The problem addressed by the invention is that of distributing the holes in a photonic crystal fiber to improve the effect of confinement of light in the fiber. The invention proposes a double-cladding fiber in which holes are provided to improve the overlap between the signal and the pump.

SUMMARY OF THE INVENTION

To be more precise, the invention proposes a photonic crystal fiber having a plurality of holes distributed over points of a regular matrix and wherein:

the holes are on at least two layers of points of the matrix concentric with the fiber,

the holes in a layer have the same dimensions and occupy all points of the layer, and

the holes in at least one layer have dimensions greater than or equal to the dimensions of the holes in another layer inside it.

In a preferred embodiment the matrix is a triangular matrix and the layers are hexagonal.

The fiber preferably has an effective surface area greater than or equal to 150 μm2. The invention further provides a transmission system including the above fiber as line fiber, an optical amplifier including a section of the above fiber doped with at least one rare earth ion, and a fiber laser including a section of the above fiber.

Other features and advantages of the invention will become apparent on reading the following description of embodiments of the invention, which description is given by way of example and with reference to the accompanying drawings.

BRIEF DESCRIPTION OF THE DRAWINGS

FIG. 1 is a diagram showing the cross section of one embodiment of a photonic crystal fiber in accordance with the invention.

FIG. 2 shows the set point index profile of the fiber shown in FIG. 1.

FIG. 3 shows the intensity of the signal in the fiber shown in FIG. 1 as a function of radius.

DETAILED DESCRIPTION OF THE PREFERRED EMBODIMENT

The invention proposes a distribution of the holes in the matrix of holes in a photonic crystal fiber in a pattern that preserves the symmetry of the fiber about its longitudinal axis as much as possible. On the other hand, it proposes that the distribution be irregular in a radial direction: for example, it is possible to eliminate some of the holes, or to reduce the diameter thereof.

In the remainder of the description, the term “matrix” refers to the set of all potential locations of holes in the photonic crystal fiber; because the fiber preform is formed by assembling capillary tubes and solid cylinders, this “matrix” is defined by the disposition of the tubes and the cylinders in the preform. In the examples of the prior art referred to above, the matrix is triangular: the tubes and cylinders are disposed in rows, two adjacent rows being offset by a distance corresponding to the distance between two adjacent tubes or cylinders in the row. Other matrix shapes are possible—for example a square matrix. In all cases, the matrix is formed by a set of points at which there may be a hole.

The term “layer” refers to a subset of the matrix of points which, in cross section, conforms as closely to possible to rotational symmetry about the center of the fiber. Successive layers are concentric, with the center of the fiber as their common center. In the example of a triangular matrix, the layer is typically formed of a set of holes disposed at the vertices and where applicable on the sides of a hexagon; the first layer has six points disposed at the vertices of a hexagon whose center is the center of the fiber; in the example shown in the figure, there are holes at all of the points in this layer. The second layer is formed of twelve points, disposed at the vertices and at the mid-points of the sides of a regular hexagon; the length of a side of the hexagon is equal to twice the length of the side of the hexagon forming the first layer; in the FIG. 1 example, holes are also provided at all points in this layer. The third layer is formed of twenty four points at the vertices of a hexagon and at points one-third and two-thirds along each side; there are no holes in the third layer in the FIG. 1 example. The subsequent layers can be defined in the same fashion. In this example, each layer is invariant on rotation through 60° about the center of the fiber; each layer therefore constitutes an approximation of a circle, using the available points of the matrix. This definition of a “layer” is generalized to other types of matrix. Accordingly, for a square matrix, a layer could be formed of a set of points disposed at the vertices of a square or an octagon; a layer would then be invariant on rotation through 90° about the center of the fiber. The document by W. J. Wadsworth et al. cited above discloses two “periods” of holes around the center of the fiber; each “period” is circular.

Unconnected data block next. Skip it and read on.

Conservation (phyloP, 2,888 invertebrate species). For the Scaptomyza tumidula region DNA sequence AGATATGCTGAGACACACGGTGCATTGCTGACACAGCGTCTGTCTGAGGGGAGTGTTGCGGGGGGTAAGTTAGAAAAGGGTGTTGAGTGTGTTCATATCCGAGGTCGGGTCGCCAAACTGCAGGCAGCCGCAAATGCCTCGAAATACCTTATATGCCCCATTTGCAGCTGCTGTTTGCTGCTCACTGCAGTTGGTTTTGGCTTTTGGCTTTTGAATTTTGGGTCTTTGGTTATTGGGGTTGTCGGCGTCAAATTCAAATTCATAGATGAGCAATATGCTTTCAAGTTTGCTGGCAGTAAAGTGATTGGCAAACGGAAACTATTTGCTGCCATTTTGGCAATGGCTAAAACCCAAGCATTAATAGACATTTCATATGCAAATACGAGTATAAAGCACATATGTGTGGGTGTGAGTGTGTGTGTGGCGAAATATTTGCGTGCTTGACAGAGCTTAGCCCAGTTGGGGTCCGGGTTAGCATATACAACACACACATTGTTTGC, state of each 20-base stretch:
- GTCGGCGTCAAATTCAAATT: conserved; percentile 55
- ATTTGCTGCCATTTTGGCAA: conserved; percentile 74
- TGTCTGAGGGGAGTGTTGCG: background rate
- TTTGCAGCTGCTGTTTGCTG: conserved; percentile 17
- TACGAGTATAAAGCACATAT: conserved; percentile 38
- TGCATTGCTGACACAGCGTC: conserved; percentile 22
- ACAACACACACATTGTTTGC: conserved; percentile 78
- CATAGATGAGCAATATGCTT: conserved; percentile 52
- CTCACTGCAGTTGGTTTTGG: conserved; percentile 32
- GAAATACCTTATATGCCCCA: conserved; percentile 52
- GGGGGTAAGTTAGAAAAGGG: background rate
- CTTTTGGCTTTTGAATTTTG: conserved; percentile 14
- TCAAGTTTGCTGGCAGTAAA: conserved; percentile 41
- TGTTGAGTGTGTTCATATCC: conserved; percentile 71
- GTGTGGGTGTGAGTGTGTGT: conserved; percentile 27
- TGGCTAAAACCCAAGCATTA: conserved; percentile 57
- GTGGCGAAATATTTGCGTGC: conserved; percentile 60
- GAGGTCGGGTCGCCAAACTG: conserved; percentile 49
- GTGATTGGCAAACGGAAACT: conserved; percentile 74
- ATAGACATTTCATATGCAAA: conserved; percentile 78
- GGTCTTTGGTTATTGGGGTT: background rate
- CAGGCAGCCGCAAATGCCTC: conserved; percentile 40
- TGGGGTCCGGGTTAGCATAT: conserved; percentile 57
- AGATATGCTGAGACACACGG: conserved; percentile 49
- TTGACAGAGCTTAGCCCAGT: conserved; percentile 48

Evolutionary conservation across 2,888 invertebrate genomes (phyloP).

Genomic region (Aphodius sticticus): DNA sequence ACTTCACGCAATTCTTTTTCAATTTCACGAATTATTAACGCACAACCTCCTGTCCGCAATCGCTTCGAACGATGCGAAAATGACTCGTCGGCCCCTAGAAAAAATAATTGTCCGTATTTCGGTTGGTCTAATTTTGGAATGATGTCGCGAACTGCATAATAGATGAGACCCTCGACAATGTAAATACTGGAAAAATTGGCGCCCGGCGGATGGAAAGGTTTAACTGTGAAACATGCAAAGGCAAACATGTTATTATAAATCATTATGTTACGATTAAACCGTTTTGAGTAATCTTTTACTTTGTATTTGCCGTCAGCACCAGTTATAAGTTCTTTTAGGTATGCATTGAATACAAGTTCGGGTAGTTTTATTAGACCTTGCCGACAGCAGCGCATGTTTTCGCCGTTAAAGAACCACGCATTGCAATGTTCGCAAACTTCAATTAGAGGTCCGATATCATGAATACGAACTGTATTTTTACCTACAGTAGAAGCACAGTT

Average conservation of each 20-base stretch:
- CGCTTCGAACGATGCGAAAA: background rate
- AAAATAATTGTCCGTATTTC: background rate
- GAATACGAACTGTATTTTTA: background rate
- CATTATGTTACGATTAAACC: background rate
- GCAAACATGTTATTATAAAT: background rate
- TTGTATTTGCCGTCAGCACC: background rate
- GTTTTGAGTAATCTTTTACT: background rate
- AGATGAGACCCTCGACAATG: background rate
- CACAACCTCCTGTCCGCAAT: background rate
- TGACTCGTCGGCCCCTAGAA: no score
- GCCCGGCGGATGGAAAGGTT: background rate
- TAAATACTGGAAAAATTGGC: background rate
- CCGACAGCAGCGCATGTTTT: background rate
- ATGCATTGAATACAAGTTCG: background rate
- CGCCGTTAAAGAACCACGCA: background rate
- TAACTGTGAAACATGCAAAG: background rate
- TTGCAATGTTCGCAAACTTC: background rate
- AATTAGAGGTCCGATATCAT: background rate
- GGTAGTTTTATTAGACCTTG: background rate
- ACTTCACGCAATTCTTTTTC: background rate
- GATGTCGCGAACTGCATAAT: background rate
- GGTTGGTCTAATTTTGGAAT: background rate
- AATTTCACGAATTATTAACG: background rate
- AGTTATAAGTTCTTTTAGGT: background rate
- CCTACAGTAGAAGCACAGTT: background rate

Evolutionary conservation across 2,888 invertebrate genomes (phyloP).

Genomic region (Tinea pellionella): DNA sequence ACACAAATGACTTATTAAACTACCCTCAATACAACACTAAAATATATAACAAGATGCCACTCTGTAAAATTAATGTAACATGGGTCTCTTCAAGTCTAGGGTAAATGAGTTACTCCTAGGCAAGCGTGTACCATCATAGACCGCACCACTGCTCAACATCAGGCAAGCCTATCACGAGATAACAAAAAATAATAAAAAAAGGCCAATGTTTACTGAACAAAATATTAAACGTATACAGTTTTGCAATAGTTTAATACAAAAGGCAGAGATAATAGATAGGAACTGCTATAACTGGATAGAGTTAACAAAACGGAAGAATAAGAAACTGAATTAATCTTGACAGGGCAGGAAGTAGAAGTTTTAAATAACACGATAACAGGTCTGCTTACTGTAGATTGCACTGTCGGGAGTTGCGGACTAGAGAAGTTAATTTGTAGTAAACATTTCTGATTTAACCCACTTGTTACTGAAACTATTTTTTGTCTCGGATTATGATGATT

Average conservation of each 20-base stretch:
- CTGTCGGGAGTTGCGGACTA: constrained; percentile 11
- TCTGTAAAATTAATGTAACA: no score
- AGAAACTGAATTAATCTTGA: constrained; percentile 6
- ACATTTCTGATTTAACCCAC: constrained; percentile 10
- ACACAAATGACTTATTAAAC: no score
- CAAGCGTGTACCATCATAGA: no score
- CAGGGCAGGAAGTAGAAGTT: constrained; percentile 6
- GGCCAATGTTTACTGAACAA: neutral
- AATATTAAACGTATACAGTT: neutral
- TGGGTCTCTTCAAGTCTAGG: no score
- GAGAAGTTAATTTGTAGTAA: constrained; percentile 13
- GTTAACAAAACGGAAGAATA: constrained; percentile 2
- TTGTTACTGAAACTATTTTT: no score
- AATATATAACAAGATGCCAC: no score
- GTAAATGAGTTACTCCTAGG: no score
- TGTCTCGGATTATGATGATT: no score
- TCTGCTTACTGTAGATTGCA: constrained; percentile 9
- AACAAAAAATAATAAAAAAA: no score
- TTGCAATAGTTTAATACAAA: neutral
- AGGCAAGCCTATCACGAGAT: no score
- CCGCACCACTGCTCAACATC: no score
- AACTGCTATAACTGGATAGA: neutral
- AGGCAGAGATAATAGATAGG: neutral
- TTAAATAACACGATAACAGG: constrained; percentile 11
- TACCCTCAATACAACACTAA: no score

FIG. 1 is a diagrammatic representation of the cross section of one embodiment of a photonic crystal fiber according to the invention; in the FIG. 1 example, the matrix is triangular, with a distance of 5 μm between the points of the matrix; each layer forms a regular hexagon, as explained above. There is no hole at the center of the fiber; the first, second and fourth layers have holes with a diameter of 0.5 μm. There are no holes in the third layer; the fifth layer has holes with a diameter of 1.5 μm and the sixth layer has holes with a diameter of 2.0 μm. Along a radius passing through the vertices of the hexagons forming the various layers, there are therefore encountered, starting from the center:

0.5 μm diameter holes at distances of 5 μm, 10 μm and 20 μm,

a 1.5 μm diameter hole at a distance of 25 μm, and

a 2.0 μm diameter hole at a distance of 30 μm.